Investing

How the Worst Day Since 1987 Compares to the Real Stock Market Crash of 1987

March 12, 2020 will go down in the history books as the worst trading day since the stock market crash in October of 1987. And to say that the history books will say that assumes that there are not any worse days ahead. The Dow closed down 9.99% at 21,200.62 on Thursday, accompanied by a loss of 9.5% on the S&P 500 to 2,480.64 and a loss of 9.4% to 7,201.80 on the tech-heavy Nasdaq. That means that the bull market that had raged for 11 years until the middle of February has already turned into a raging bear market that is now down nearly 30% from its peak.

24/7 Wall St. wanted to look at the daily data for a comparison back to Black Monday on October 19, 1987. We have used the Dow as the major reference mark because back then the Dow was how even the most of the professional investors of the day referred to “the stock market.”

The Dow’s closing bell of 21,200.62 on October 12, 2020 was down a sharp 28.3% from the peak level of 29,568.57 just on February 12, 2020. The all-time peaks of the S&P 500 and NASDAQ were roughly as brutal over the last month, even if the peaks may have been on different days. The S&P 500 is now down at 2,480.64 for a peak (3,393.52) to current closing trough loss of 26.9%. The tech-heavy NASDAQ’s 750 point drop on this day to 7,201.80 is down 26.8% from the February all-time high of 9,838.37.

Now look back to the moves of 1987 versus today. There are some similarities in performance ahead of the 1987 crash (see charts below), but the real crash of 1987 was seen in a much shorter period.

When the Dow crashed on October 19, 1987 it went from 2,246.73 the prior Friday to 1,738.74 that day. The numbers sure are smaller than today’s 21,200 but the 507.99 point drop that day represented a loss of 22.6% in a single trading day. The good news about the 1987 one-day crash is that the market did rebound sharply for two pivotal trading days to 1,841.01 the next day and then to 2,027.85.

The bad news about that 289.11 point rally over the next two days in October of 1987 was that the recovery was only about 57% of what was lost in a single day. And more bad news was that a range of roughly 2,000 to 2,050 in the Dow acted as strong resistance on the charts on multiple occasions for months and the market lingered for a long period.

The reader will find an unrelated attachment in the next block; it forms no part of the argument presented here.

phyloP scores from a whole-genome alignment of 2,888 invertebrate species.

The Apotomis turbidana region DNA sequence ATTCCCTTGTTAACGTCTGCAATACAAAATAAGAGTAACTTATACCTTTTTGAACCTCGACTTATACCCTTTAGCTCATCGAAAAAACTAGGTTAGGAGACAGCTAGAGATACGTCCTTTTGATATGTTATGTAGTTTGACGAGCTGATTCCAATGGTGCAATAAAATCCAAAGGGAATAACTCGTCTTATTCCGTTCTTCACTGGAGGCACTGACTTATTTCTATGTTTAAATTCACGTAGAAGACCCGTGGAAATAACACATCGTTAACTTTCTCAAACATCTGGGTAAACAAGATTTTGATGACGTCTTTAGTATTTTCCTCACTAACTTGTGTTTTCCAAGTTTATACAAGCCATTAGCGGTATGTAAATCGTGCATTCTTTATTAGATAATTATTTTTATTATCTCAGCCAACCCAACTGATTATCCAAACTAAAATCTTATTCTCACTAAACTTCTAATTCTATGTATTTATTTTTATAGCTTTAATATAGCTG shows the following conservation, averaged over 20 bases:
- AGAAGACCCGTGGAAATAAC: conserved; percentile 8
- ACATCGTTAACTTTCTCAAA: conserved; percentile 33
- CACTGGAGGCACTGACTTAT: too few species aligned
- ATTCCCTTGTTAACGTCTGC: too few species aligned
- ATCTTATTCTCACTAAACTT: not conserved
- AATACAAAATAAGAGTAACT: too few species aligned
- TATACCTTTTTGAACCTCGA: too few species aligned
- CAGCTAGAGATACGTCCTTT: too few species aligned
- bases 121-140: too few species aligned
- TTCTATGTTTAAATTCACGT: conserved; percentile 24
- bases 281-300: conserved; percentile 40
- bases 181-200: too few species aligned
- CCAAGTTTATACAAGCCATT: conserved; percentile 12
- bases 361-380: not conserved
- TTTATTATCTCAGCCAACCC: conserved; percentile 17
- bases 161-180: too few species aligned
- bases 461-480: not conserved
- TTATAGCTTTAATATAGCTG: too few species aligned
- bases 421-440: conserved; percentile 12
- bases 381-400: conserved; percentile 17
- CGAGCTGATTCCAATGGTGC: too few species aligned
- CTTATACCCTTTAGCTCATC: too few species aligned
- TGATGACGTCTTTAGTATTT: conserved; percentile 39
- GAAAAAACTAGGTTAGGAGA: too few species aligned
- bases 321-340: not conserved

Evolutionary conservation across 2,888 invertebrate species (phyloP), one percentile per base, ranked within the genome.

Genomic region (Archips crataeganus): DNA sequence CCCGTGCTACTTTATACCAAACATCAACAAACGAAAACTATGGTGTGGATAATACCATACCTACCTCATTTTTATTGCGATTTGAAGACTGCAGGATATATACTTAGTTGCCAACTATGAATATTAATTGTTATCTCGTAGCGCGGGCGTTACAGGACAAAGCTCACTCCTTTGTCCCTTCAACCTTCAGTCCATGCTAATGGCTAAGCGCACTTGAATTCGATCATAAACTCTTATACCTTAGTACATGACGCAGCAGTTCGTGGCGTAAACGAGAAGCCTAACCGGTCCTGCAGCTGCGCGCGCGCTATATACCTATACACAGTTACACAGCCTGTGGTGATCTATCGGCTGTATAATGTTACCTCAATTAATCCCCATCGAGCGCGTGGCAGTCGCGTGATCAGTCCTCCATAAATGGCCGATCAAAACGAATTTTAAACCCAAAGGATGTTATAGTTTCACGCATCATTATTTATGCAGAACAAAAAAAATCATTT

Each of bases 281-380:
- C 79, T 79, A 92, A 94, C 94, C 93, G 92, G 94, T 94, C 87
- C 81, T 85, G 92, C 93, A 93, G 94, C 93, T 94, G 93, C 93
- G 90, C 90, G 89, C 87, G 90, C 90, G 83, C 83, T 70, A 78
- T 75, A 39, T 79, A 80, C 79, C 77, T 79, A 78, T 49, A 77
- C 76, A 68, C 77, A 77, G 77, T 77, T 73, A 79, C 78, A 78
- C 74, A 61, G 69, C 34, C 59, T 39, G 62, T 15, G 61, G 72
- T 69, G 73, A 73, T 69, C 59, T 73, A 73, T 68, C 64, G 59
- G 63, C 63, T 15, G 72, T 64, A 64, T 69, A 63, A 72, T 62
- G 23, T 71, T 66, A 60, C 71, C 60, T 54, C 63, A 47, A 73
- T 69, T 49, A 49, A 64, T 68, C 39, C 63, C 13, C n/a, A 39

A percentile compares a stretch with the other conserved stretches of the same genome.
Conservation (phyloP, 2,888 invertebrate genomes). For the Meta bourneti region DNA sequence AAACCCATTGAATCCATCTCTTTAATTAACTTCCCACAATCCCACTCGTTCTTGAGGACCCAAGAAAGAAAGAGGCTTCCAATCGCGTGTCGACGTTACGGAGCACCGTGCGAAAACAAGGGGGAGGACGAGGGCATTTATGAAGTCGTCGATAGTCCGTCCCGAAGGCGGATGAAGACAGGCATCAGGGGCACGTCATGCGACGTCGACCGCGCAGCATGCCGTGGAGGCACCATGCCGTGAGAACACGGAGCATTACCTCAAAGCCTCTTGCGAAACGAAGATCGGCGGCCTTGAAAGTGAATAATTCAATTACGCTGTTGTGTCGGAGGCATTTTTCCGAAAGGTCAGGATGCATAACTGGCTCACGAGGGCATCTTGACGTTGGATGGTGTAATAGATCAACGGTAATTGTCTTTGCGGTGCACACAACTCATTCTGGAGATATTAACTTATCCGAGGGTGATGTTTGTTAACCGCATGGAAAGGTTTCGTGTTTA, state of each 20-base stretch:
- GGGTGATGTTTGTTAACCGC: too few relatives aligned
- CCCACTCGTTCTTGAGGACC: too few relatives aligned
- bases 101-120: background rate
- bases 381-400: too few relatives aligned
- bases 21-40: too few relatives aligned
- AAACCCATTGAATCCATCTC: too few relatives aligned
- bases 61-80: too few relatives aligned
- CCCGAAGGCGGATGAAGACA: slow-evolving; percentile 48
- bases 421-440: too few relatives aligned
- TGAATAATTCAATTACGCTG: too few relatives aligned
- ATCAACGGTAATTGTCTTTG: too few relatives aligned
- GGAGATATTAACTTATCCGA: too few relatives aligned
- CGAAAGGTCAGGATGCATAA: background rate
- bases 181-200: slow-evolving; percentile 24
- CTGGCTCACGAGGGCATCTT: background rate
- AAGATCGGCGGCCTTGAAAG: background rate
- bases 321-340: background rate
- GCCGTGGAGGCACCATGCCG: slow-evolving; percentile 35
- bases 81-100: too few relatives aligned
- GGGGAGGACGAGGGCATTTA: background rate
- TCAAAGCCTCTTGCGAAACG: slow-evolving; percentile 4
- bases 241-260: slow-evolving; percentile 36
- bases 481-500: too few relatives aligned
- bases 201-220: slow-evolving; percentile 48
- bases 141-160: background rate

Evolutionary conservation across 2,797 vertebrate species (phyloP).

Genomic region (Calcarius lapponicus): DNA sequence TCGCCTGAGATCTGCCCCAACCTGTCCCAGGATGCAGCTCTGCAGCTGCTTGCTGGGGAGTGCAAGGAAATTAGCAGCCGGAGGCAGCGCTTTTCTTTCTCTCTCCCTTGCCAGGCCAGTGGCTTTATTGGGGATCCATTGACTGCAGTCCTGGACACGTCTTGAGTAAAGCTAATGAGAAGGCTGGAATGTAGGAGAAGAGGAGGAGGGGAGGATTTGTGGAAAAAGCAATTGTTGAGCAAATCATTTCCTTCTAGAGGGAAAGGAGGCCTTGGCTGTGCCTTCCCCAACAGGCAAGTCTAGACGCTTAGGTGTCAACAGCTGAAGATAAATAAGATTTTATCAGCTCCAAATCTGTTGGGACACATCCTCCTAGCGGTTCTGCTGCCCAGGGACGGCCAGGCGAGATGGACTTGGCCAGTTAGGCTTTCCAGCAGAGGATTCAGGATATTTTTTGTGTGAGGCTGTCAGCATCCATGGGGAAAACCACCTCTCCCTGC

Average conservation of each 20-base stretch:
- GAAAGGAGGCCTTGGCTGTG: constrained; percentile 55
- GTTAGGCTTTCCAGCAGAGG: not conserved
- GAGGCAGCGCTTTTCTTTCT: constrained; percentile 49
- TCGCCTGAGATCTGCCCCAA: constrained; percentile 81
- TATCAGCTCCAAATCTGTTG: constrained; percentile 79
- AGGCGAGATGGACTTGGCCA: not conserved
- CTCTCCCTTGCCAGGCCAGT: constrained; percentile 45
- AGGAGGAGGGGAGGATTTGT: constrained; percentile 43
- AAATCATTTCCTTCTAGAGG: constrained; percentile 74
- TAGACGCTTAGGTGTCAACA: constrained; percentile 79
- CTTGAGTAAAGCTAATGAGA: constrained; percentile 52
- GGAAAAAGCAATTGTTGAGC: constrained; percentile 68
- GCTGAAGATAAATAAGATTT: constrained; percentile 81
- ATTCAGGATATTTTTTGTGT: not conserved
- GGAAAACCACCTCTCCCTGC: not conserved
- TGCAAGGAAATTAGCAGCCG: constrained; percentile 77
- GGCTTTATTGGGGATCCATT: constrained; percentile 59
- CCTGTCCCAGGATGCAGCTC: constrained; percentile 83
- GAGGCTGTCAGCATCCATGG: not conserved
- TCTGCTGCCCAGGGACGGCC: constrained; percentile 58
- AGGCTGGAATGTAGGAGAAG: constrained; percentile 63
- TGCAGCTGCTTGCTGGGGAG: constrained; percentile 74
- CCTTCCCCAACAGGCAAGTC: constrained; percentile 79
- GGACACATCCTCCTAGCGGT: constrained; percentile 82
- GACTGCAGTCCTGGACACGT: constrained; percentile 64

It was not until January 6, 1988 that the the Dow managed to close higher than the 2-day recovery period (again, 2,027.85) with a close of 2,037.80. Zooming forward a year to October 19, 1988 had the Dow only at 2,137.27, and the Dow seemed to stumble every time it rose about 2% to 3% from the 2,100 mark.

What is rather interesting about the period of the crash of 1987 compared to 2020 is that the Dow had peaked at 2,746.65 on August 25, 1987 after rising as much as 44.8% from the close-out Dow price of 1,895.95 at the end of 1986.

Comparing that move to 2020, the Dow’s fourth quarter of 2018 was a period of extreme panic selling as long as it’s not compared to this period now. That panic-selling low close for the Dow in late 2018 was 21,792.20 on December 24, 2018. That put the Dow’s recent peak of 29,568.57 up 35.7% from that closing low reference point in late 2018.

There are many issues to consider about reference in 2020 to 1987. Pure technicians would suggest that chart comparisons always matter. Fundamentalists would argue that the modern economy is vastly different from then versus now, and it’s hard to ignore that only 12 of the Dow’s 30 components of 2020 were members of the Dow back at the time of the 1987 crash. IBM was the only tech stock in the Dow at the time of the 1987 crash, when most small and mid-sized businesses were still using typewriters.

Back in 1987 the market was dealing with a frothy performance, but the interest rate environment was night and day back then. There was no such thing as a coronavirus or any other type of virus that caused the 1987 crash, and they didn’t even really have OPEC to blame. The difference between then and now on the regulation side is that we now have tight trading curbs that prevent a free-fall of that magnitude from happening as rapidly, and interest rates are at extreme lows in 2020.

Perhaps the only good news here about what’s happening in 2020 is that the trading halts and trading curbs did appear to actually work. And let’s call it like it is — even as crappy as this trading day turned out to be, it almost felt like it could have been worse.

We have included 3 stock charts from BigCharts.com as a reference point. The first includes a one-year Dow chart for all of 1987. The second chart is from September 1, 1986 to December 31, 1987 and the last chart includes the Dow’s dismal fourth quarter of 2018 up to March 12, 2020.

Source: BIGCHARTS.COM